I want my business to be ethical: now what?

Alice Thwaite
6 min readDec 11, 2019


Photo by Mateus Campos Felipe on Unsplash

Disinformation, privacy violations, information overload, cyber bullying, financial malpractice… when it comes to modern technologies and the modern technology industry, professionals have a lot to answer for. It is a truism to state that technology has changed the world around us, and the impacts are not as utopian as the idealist thinkers of 30 years ago would have had us believe.

More technology leaders are waking up to the profound effects that their products can have on society. Although many of these effects are positive and should be welcomed, there are some practices which violate basic human rights, and perhaps have consequences that are inherently harmful for societies that value democracy and autonomy.

Technology ethics is become a market necessity. As well as generating a profit, technology companies want to make sure the impact that they have on the rest of society is a net positive.

The question is, what does this actually mean? And what are the practical steps that can be taken to become ‘ethical’? In this blog post I’d like to explain some of my thinking around this topic and give you some practical next steps to embed ethics in your organisation.

What does ‘ethics’ mean?

In an excellent introduction to ethics, ‘Being Good’, Simon Blackburn writes: “the ethical environment… is the surrounding climate of ideas about how to live.” I like this definition because it encompasses many meanings of ethics. It shows that ethics is a study of what it means to live in a community, as well as live with yourself.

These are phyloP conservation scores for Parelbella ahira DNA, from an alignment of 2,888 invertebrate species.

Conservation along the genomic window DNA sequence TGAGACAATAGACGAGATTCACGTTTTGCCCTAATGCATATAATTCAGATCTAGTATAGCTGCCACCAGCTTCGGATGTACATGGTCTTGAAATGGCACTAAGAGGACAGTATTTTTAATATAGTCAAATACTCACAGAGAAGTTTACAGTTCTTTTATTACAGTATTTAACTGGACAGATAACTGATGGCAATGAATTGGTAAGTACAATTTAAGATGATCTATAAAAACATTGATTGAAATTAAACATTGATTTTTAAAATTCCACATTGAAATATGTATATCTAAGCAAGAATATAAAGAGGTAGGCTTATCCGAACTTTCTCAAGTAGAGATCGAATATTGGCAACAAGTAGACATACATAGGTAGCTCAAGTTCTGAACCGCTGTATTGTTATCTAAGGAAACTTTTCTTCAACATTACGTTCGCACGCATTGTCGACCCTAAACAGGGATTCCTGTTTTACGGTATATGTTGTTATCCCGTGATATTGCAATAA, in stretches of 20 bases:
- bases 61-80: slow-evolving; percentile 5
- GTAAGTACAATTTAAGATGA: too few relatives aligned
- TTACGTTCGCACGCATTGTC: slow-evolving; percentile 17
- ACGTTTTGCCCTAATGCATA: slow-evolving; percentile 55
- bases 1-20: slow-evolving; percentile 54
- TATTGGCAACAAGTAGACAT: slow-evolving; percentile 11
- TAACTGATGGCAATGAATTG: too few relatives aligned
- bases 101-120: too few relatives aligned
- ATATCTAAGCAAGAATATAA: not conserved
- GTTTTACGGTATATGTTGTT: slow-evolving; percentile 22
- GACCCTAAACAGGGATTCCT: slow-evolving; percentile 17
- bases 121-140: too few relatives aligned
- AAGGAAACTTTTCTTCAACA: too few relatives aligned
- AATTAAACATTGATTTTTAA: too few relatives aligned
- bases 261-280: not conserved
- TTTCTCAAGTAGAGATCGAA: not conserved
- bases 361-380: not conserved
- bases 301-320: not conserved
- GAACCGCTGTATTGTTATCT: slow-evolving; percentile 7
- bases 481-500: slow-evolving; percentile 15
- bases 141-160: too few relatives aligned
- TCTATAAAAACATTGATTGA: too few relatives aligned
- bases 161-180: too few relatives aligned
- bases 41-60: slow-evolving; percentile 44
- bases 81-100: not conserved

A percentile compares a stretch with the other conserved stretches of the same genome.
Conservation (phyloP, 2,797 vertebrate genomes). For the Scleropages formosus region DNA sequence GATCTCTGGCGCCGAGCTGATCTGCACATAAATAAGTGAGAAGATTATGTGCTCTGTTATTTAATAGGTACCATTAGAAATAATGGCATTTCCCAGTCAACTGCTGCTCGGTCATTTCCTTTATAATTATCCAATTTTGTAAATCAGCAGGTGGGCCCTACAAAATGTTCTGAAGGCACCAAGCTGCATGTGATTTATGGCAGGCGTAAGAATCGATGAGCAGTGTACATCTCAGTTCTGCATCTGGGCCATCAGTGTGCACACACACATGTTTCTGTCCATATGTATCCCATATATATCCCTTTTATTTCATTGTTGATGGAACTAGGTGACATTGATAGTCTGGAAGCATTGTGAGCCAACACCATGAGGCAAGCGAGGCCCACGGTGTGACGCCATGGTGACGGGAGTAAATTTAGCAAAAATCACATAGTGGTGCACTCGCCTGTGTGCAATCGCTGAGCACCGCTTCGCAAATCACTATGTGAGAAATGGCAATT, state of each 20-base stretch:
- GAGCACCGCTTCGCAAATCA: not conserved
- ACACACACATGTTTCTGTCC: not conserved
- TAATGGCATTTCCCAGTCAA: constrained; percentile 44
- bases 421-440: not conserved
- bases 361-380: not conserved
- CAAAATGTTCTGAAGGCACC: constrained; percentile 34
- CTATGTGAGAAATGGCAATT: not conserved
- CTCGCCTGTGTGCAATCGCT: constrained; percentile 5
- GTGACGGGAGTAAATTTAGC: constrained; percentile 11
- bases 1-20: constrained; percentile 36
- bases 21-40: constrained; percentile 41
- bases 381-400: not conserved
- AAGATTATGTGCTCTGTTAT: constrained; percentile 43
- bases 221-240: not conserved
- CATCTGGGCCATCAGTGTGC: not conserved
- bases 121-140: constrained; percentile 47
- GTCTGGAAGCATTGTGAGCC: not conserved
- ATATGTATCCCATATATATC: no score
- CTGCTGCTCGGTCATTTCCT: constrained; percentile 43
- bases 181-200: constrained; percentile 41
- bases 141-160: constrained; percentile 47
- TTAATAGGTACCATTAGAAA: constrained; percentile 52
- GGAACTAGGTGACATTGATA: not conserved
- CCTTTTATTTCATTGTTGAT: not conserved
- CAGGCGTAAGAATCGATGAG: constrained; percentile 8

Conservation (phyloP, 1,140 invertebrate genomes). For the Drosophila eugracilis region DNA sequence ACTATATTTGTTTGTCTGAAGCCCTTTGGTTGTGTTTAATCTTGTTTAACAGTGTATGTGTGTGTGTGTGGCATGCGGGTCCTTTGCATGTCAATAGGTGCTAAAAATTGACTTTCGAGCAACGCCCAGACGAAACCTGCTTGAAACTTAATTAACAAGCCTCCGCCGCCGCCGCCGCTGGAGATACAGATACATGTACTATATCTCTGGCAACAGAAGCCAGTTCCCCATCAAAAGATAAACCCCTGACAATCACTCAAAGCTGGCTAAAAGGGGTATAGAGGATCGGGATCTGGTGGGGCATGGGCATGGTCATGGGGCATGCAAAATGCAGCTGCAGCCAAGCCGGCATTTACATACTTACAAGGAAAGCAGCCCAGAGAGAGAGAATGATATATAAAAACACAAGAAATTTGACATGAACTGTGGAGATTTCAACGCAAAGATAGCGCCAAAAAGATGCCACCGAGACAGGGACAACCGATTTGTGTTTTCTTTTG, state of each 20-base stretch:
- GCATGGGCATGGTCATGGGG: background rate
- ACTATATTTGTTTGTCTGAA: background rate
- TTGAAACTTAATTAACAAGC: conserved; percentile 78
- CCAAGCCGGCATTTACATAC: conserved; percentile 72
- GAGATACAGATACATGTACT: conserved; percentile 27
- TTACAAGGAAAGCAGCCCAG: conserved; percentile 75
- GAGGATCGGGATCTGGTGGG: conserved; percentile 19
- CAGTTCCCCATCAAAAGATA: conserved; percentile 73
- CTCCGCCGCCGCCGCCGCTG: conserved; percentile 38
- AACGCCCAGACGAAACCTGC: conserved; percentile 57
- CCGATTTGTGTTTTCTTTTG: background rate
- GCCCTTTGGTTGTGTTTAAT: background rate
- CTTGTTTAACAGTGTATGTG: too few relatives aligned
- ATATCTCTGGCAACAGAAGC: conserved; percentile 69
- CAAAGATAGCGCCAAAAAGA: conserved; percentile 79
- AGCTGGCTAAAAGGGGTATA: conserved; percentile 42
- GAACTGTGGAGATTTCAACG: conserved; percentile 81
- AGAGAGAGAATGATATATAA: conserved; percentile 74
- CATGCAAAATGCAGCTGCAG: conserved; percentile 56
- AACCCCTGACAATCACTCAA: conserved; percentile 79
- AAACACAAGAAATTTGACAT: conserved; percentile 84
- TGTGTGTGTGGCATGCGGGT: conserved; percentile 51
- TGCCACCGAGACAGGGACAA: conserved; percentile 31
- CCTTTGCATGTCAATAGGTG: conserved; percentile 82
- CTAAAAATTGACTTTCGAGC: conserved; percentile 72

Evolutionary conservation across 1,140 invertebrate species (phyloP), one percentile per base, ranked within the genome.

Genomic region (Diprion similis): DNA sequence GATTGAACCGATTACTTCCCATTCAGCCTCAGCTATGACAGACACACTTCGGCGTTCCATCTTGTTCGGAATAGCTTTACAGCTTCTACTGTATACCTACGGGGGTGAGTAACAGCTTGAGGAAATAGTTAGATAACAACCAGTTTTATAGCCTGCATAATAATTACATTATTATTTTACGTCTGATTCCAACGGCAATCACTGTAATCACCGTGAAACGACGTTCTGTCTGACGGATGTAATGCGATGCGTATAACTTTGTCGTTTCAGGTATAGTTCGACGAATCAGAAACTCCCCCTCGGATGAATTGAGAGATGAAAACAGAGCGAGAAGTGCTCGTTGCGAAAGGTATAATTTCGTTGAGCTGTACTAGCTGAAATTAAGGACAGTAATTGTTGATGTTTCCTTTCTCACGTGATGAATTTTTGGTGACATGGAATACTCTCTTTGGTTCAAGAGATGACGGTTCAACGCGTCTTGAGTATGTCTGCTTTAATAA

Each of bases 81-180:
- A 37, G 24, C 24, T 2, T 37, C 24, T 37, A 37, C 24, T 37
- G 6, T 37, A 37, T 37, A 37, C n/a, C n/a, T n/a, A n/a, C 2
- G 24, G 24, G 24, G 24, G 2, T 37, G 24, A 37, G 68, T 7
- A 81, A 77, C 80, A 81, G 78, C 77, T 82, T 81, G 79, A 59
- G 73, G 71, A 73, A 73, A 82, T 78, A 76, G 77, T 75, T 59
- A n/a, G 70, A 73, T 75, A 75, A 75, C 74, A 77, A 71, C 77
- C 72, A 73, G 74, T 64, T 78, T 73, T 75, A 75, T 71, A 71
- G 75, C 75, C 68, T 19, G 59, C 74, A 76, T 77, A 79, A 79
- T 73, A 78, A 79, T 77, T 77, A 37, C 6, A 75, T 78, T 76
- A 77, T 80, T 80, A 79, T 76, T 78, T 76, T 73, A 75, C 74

This definition also shows that ethics is somewhat dependent on the culture and community that you are in. This could be temporal, geographical or social. What would have been ethical 200 years ago, might not be ethical today. We live very differently in the UK compared to other European and international countries. There are different schools of thought on how to live in the same city, university and regions.

If someone states whether something is or is not ethical, then you’ve always got to ask: ‘according to which ethical system?'

However, although there are cultural differences, it is important not to dismiss ethical problems. It is never the case that ‘anything goes’. Just because it will be very hard to please everyone globally with your decided ethics, does not mean that you should not try and work hard to ensure that your product can wholly benefit the community of people who will use it, and the wider community who may be affected by it.

Most importantly, if someone states whether something is or is not ethical, then you’ve always got to ask: ‘according to which ethical system?’ Is it according to a holy text, or the human rights act or a set of community principles?